Senate Republicans Free to Request Earmarks for Federal Spending

Senate Republicans who want earmarks for projects in their states will be free to request them a decade after the practice was ended following a series of scandals.

Richard Shelby, the top Republican on the Appropriations Committee, said the chamber’s GOP lawmakers at a meeting Wednesday decided to leave in place their existing policy, which opposes earmarking money for special projects but isn’t binding on individual members.

“If you don’t want earmarks, don’t ask for one,” the Alabama senator said. “You might not get one. But the old earmark days, they’re gone. They’re going to have to be meritorious. They’re going to have to be substantive in nature and meaningful.”

The practice of letting lawmakers designate home-state projects for funding in the past made it easier to approve annual appropriations bills. It could help ease the way for the transportation portion of President Joe Biden’s $2.25 trillion infrastructure-led spending plan, by giving senators the ability to claim specific wins for their states.

Ted Cruz of Texas told reporters that it was clear the votes were not there to overturn the anti-earmark policy and that he hopes senators don’t seek them -- but acknowledged they could.

“I certainly hope that every member of the Republican conference complies with what the conference rules say,” Cruz said. “Can a member choose to act differently? Sure.”

Senate Republicans also adopted a non-binding conference rule proposed by Rick Scott of Florida “basically saying that any increase in the debt ceiling should be accompanied with a corresponding cut in spending,” Senator John Cornyn of Texas told reporters. “But it’s aspirational,” he cautioned.

Momentum had been building for a return to earmarks, with Democrats and Republicans in the House already resuming the practice. GOP senators who refuse to earmark face the prospect of going hat-in-hand to the Biden administration to seek funding for projects in their states.

Earmarks -- specific projects designated for a legislative district or a state -- were discontinued a decade ago in Congress after a series of corruption and waste scandals. They were abandoned after the GOP takeover of the House on a wave of Tea Party anti-deficit enthusiasm.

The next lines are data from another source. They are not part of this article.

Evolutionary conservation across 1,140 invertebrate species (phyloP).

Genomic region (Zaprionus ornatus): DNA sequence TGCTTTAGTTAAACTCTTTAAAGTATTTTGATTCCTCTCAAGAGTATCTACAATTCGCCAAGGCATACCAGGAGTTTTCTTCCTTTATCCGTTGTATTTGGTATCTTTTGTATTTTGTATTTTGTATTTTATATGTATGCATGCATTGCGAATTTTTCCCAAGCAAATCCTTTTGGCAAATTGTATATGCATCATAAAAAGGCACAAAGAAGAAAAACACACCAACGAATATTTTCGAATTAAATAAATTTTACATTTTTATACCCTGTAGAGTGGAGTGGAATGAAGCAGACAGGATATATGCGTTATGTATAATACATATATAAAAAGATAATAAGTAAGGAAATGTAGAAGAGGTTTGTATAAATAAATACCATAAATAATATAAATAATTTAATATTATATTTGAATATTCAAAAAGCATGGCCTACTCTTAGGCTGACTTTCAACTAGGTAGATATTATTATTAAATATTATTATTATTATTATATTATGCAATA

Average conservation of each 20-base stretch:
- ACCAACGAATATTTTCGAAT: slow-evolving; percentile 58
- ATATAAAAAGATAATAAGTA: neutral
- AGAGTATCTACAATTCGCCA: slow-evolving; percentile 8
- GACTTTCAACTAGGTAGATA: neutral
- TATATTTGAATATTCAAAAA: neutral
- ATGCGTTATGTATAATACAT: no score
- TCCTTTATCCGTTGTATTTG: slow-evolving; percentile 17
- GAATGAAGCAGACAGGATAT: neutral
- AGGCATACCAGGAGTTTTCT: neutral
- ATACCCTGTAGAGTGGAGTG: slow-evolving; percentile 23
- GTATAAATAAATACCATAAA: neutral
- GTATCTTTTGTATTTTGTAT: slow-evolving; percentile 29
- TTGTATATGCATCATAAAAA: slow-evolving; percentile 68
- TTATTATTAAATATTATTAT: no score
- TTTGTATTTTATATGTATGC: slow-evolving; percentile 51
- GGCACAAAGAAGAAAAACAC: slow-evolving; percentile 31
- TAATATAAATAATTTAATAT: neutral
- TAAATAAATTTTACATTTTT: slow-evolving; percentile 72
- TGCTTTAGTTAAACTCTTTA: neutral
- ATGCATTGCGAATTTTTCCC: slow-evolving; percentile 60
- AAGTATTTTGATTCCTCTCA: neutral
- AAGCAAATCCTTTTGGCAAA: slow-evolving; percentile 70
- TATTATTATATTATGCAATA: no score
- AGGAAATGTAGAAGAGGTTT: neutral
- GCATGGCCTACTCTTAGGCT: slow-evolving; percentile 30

Some 15 GOP Senators signed a letter Monday vowing to continue to support a ban on earmarks.

Proponents of the practice say rules on disclosing requests for earmarks will prevent the kinds of abuses in the past, while encouraging the kind of deal-making essential to bipartisan agreements.

That could be key as Biden’s “American Jobs Plan” works its way through the Senate. Republicans are set to provide their alternative to Biden’s proposal as soon as Thursday, paring it back to physical infrastructure such as roads, airports and ports along with expanding access to broadband. Biden had included items such as spending for elderly care.

Senate Appropriations Chairman Patrick Leahy, a Vermont Democrat, has been leading discussions to return earmarks in the appropriations bills for the 2022 fiscal year. Earmarks are expected to total around $15 billion, about 1% of the $1.5 trillion in spending for the year for both the House and Senate. Leahy has said he is willing to share half of the Senate earmarking funds with Republicans, creating an incentive for members of the party to go along to get nearly $4 billion in local projects.

The House Transportation and Infrastructure Committee is accepting requests for projects from lawmakers through April 23 for the bill it plans to write next month. The committee is expected to post the requests on its website with certifications that lawmakers will not personally benefit.

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